A Bengali winning a medal in athletics and competing in the very first race at the first Olympics at Athens, Greece in 1896? Another Bengali playing for Australia against England in the inaugural Test match at Melbourne in 1877? Yes, it’s true…in a manner of speaking!

So, who was it who competed in the first heats of 100 metres at Athens (where he came third and failed to qualify for the final) and also came third in the 400 metres? His name was Charles Henry Stuart Gmelin, born on 28 May 1872 in Krishnanagar, Nadia District in Bengal where his father was a missionary. This vital piece of information was revealed by Welsh Olympic historian Hilary Evans.

Unlike Norman Gilbert Pritchard, who was born just three years later in Calcutta and whose two athletics medals at the second Games at Paris in 1900 have always been credited to India, Gmelin was competing for Great Britain in 1896. Even though they were contemporaries, it is unlikely they would have known each other as Gmelin moved to England when young, unlike Pritchard who studied at St. Xavier’s, Calcutta and made a name for himself in sports in India before finally moving to England (and later to Hollywood, USA) in 1905.

Like many of that era-including Pritchard— Gmelin was an all-rounder and played both football and cricket for Oxfordshire. He is credited with being the first British medalist in the modern Olympics, coming third in the 400m behind Thomas Burke of the US —who also won the 100m —and fellow-American Herbert Jamison. It should be noted here that in the early Olympics, medals, and sometimes just mementoes like mini vases, were awarded to only the first and second placed.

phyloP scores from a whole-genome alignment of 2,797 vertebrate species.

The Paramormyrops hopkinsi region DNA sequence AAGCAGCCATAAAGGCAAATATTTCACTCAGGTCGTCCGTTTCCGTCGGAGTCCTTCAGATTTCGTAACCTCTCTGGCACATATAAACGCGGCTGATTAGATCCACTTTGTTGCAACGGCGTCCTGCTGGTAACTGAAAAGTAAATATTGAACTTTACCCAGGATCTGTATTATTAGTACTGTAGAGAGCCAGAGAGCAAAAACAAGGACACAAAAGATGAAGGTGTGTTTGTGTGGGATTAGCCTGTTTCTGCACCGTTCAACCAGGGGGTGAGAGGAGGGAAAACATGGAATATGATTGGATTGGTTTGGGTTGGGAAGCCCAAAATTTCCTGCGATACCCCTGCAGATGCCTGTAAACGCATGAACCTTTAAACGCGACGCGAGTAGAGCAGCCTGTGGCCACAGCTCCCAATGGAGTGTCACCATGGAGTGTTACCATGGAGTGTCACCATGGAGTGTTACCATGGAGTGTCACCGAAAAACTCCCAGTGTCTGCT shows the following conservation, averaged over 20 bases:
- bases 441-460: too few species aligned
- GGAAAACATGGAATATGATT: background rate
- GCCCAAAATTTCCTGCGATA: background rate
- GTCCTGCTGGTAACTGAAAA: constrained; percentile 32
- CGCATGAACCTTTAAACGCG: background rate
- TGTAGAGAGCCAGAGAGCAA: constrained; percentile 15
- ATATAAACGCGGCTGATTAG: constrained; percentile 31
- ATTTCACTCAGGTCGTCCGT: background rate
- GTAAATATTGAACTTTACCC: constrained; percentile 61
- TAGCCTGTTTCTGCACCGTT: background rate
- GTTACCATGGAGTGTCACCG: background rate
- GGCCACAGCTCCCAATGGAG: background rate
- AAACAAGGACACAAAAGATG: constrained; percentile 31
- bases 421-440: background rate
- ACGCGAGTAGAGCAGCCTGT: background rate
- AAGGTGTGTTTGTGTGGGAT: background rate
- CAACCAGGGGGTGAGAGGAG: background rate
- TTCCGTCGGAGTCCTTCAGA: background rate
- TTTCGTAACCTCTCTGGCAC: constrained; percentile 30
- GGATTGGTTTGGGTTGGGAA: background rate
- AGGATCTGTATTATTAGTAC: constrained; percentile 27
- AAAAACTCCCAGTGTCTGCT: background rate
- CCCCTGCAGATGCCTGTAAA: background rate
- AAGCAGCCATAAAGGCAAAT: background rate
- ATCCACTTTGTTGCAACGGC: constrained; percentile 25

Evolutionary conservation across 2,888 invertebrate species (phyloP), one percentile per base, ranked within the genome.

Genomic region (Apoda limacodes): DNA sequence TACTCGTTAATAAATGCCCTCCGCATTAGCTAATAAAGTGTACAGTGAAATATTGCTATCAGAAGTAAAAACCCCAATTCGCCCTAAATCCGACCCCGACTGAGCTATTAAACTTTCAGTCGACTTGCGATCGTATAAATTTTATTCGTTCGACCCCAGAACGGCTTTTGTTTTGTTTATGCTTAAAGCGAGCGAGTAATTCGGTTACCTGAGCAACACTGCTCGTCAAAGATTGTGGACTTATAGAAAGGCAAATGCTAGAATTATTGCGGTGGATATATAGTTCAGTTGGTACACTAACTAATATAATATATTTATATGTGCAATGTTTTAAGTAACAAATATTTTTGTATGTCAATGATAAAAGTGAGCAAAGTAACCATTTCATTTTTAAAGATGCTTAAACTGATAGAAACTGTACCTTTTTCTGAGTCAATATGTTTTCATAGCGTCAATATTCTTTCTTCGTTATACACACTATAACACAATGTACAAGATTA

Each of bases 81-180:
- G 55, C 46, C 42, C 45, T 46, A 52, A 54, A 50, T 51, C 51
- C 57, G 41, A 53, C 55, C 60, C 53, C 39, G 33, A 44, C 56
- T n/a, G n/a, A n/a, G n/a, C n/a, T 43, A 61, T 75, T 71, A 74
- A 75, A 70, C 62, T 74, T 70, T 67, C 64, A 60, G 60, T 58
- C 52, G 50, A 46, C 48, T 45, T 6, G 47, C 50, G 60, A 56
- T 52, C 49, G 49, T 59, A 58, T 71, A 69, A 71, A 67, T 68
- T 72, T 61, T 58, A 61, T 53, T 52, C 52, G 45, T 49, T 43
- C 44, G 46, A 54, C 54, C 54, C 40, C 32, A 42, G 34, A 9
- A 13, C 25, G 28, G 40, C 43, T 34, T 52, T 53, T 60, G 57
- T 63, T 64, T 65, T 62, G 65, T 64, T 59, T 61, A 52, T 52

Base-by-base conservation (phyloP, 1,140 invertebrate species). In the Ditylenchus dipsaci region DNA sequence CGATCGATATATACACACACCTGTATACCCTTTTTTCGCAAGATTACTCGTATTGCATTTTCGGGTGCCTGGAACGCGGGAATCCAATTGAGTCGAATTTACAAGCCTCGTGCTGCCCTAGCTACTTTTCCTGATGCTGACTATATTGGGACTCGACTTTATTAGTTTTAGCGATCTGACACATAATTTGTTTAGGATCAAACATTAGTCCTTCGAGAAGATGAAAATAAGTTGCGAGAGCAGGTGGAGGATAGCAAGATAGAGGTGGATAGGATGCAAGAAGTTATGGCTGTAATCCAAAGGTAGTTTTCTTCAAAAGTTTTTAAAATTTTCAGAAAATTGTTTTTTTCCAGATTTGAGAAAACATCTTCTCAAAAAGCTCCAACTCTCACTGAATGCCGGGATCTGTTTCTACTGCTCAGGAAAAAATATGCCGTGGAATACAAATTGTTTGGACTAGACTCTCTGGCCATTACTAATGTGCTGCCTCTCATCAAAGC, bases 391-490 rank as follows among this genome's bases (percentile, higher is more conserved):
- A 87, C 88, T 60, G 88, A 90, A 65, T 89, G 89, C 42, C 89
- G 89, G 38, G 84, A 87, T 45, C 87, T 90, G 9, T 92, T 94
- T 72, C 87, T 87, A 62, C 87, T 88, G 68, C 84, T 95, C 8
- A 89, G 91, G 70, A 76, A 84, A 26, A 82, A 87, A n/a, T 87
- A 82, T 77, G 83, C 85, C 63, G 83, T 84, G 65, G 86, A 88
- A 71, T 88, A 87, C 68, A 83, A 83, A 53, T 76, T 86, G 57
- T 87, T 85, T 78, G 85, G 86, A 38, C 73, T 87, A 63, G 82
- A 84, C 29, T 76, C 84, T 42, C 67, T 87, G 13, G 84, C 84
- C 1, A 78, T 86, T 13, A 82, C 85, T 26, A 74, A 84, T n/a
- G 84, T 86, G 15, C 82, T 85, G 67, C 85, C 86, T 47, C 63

Like his father before him, Charles also joined the church, dying in Oxford, England on 12 October 1950.

And what of the cricketer? That would be Bransby Beauchamp Cooper born in Dacca, India (now Dhaka, Bangladesh) on 15 March 1844, and scoring 15 and 3 in the inaugural Test (the only one of his career), incidentally which began on his birthday in 1877 in which Australia shocked England by winning by 45 runs. Thus making him the first India-born Test cricketer.

Like Gmelin, Cooper too shifted to England when young and shared in century partnerships with the legendary WG Grace in county cricket before moving to Australia in 1869 where he represented Victoria State where he died in Geelong on 7 August 1914.

 

The writer is an independent sports journalist and researcher based in New Delhi and the author of numerous sports books.